Not in any aspect (positive or negative). An in situ seminar is more expensive. It removes people from their work and family. It allows for limited groups of people. In situ learning is an excellent way for creating a cadre of future Chinese or British leaders, where you need to conveys values and approaches (even more than knowledge and skills).

Let us take the position of our webinarians, sitting in their offices and homes worldwide (including small island states), following the news, trying to make some sense of it. They cannot go easily to Beijing or Oxford or a similar place. But they need to have insights and to learn more about pressing issues such as the future of the Euro, the future of the Internet, the role of China in the modern world. The webinar addresses very well this cognitive and practical need.

Another personal example…. Before Richard Werly’s webinar on Libya, I was missing two pieces in my mental jigsaw puzzle on Libya (at least that I was aware of). The first was about the vast territory of southern Libya and the Sahara. What is going on there? It is one of frontiers that – like the Atlantic between Europe and America, and the stretch of steppes and Gobi  between Asia and Europe – has always fascinated me. I asked Richard about this, and he provided a very good explanation about links to Darfur, Chad, migration, etc. My second question was about the role of Qatar. Again, Richard provided an excellent summary. In one hour I got a perfect survey of the situation in Libya and filled in two gaps in my understanding of the Libyan crisis.[3]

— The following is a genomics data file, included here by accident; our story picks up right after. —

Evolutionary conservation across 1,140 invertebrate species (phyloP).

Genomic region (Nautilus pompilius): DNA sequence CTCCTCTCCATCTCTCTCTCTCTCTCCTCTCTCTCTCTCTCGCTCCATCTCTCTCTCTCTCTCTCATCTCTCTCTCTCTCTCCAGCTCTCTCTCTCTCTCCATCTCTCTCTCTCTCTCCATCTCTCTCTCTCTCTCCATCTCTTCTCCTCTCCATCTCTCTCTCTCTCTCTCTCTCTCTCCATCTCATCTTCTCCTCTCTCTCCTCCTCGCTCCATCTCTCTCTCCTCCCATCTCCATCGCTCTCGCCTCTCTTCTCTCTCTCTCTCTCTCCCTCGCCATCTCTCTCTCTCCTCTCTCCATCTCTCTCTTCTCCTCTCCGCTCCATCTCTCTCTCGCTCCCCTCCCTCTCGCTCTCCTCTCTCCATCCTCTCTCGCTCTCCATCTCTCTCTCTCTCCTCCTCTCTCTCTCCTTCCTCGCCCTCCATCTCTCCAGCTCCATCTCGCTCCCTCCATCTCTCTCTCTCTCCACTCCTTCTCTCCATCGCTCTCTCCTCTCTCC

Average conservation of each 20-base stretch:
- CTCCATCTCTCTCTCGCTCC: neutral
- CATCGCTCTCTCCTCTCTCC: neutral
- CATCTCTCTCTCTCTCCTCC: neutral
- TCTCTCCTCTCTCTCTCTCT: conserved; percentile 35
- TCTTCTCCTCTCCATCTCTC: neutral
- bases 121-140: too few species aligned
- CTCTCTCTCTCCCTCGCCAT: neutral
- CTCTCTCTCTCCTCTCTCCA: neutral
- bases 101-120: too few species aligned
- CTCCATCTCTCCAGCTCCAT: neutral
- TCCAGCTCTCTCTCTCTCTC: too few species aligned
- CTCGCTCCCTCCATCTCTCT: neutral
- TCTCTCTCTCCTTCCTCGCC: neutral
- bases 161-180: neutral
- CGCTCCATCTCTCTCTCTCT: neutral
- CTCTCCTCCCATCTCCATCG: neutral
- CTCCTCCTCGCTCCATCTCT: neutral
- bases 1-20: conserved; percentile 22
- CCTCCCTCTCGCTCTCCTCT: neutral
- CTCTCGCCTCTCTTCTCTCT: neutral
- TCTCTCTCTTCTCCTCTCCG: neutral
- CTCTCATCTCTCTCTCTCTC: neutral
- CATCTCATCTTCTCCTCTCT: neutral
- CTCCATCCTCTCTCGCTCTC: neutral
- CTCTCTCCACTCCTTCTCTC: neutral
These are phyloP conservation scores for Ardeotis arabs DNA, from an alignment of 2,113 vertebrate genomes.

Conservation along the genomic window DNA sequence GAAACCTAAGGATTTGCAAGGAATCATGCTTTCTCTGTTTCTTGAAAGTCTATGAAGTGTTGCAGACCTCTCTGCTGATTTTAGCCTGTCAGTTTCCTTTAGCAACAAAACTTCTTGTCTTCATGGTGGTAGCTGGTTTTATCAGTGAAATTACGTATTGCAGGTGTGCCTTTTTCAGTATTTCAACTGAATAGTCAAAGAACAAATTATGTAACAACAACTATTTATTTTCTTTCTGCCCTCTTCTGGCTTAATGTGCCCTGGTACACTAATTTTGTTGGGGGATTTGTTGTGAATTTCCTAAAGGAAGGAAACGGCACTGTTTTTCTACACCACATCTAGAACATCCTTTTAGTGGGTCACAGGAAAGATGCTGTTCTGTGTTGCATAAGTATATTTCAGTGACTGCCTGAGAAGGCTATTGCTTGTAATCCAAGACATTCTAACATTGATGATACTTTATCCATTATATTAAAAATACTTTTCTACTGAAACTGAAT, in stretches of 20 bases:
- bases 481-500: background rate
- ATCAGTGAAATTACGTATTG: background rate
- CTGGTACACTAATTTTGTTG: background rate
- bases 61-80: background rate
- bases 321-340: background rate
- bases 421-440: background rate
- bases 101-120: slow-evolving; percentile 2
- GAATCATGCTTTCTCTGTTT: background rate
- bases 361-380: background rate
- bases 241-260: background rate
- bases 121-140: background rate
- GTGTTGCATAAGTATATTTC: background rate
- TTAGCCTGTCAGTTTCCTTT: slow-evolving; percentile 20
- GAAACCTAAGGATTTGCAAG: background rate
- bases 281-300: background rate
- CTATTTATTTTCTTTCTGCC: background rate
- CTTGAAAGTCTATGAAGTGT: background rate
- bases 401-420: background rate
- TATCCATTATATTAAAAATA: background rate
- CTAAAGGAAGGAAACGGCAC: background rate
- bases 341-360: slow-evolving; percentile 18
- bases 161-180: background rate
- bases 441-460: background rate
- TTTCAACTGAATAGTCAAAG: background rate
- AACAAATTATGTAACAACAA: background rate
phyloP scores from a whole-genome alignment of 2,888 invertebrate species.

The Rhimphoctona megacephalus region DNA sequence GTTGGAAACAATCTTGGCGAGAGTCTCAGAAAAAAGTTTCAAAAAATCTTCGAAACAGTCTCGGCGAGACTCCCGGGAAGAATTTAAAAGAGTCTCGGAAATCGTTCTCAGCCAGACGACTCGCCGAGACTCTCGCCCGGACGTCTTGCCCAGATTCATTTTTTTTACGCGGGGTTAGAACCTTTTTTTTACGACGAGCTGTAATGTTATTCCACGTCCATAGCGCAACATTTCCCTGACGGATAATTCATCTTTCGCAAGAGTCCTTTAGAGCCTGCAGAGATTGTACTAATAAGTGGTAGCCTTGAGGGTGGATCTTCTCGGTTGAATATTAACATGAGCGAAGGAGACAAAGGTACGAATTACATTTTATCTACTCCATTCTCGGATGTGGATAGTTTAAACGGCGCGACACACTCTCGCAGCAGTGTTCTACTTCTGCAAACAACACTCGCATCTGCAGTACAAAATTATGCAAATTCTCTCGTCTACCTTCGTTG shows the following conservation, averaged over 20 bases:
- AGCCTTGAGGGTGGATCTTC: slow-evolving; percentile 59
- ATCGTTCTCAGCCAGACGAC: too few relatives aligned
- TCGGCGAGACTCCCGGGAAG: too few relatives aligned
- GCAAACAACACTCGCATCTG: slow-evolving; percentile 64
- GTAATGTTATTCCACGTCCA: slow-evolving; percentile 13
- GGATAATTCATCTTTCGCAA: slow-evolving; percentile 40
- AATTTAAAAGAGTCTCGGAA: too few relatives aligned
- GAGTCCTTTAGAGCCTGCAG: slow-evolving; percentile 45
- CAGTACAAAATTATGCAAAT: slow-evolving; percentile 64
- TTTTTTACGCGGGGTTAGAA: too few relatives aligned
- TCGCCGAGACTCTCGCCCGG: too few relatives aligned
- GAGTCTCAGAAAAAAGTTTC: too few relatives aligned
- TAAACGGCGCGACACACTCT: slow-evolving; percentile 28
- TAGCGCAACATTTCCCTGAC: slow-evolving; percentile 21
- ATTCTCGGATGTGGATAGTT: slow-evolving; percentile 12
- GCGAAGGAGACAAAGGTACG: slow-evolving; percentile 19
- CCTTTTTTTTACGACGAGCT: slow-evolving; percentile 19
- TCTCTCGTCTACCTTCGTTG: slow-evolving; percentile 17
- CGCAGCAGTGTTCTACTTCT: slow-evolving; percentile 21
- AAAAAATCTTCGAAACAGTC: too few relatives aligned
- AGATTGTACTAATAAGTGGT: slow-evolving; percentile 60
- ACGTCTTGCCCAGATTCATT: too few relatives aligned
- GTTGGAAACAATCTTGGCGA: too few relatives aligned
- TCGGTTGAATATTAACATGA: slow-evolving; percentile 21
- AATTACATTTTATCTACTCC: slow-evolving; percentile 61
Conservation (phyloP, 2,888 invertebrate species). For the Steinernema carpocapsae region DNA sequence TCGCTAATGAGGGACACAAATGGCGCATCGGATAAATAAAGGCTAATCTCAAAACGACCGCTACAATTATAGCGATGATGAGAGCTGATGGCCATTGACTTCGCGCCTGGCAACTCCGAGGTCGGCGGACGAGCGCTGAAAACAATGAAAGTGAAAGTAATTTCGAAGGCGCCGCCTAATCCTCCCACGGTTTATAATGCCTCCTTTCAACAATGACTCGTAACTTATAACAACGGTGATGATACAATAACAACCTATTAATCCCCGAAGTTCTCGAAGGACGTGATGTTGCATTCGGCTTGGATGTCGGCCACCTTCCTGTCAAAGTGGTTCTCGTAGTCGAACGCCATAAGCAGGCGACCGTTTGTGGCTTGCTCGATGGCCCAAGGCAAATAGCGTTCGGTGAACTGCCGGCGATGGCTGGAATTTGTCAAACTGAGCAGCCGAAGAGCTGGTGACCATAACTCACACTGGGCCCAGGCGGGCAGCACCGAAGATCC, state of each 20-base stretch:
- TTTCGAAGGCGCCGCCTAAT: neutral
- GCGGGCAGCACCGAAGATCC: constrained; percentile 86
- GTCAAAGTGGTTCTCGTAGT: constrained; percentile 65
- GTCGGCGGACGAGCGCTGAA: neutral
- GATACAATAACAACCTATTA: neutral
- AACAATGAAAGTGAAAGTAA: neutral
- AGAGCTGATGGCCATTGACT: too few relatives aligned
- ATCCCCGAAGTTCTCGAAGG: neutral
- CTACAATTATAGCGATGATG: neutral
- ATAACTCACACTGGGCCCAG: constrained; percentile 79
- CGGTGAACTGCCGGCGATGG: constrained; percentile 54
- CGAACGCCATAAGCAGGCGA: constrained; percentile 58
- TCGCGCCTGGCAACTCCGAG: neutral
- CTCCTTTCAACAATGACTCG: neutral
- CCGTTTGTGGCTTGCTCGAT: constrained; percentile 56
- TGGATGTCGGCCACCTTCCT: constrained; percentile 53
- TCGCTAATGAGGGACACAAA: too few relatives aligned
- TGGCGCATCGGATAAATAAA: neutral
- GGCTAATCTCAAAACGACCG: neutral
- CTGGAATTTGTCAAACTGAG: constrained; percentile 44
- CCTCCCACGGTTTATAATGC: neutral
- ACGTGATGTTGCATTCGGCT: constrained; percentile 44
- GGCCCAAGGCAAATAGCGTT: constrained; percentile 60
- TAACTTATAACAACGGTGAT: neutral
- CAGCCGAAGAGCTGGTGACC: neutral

I could bring similar examples from other webinars. What more can one expect in one hour? I am sure that Aldo’s experience beyond his first webinar will inspire him to write reflections in real Aldo style.


[1] From Plato’s “Phaedrus”:

The god Teuth selected the invention of writing and proclaimed:

Here is an accomplishment, my lord the king, which will improve both the wisdom and the memory of the Egyptians. I have discovered a sure recipe for memory and wisdom.

King Thamus replied:

…the discoverer of an art is not the best judge of the good or harm which will accrue to those who practice it. … out of fondness for your off-spring you have attributed to this invention of writing quite the opposite of its real function. Those who acquire it will cease to exercise their memory and become forgetful; they will rely on writing to bring things to their remembrance by external signs instead of their own internal resources. What you have discovered is a recipe for recollection, not for memory. And as for wisdom, your pupils will have the reputation for it without the reality: they will receive a quantity of information without proper instructions, and in consequence be thought very knowledgeable when they are for the most part quite ignorant. And because they are filled with the conceit of wisdom instead of real wisdom they will be a burden to society.

[2] Who said: I am sorry to have written such a long letter, but I did not have time to write a short one? Was it George Bernard Shaw, Mark Twain, Blaise Pascal or Abraham Lincoln?  Read more.

[3] What would be an alternative? Although, I am based in Geneva where you can find useful seminars and public discussions, it would be very difficult for me to find an answer to my questions (identify specific event, spend 3 hours, see if my questions would fit in the flow of discussion).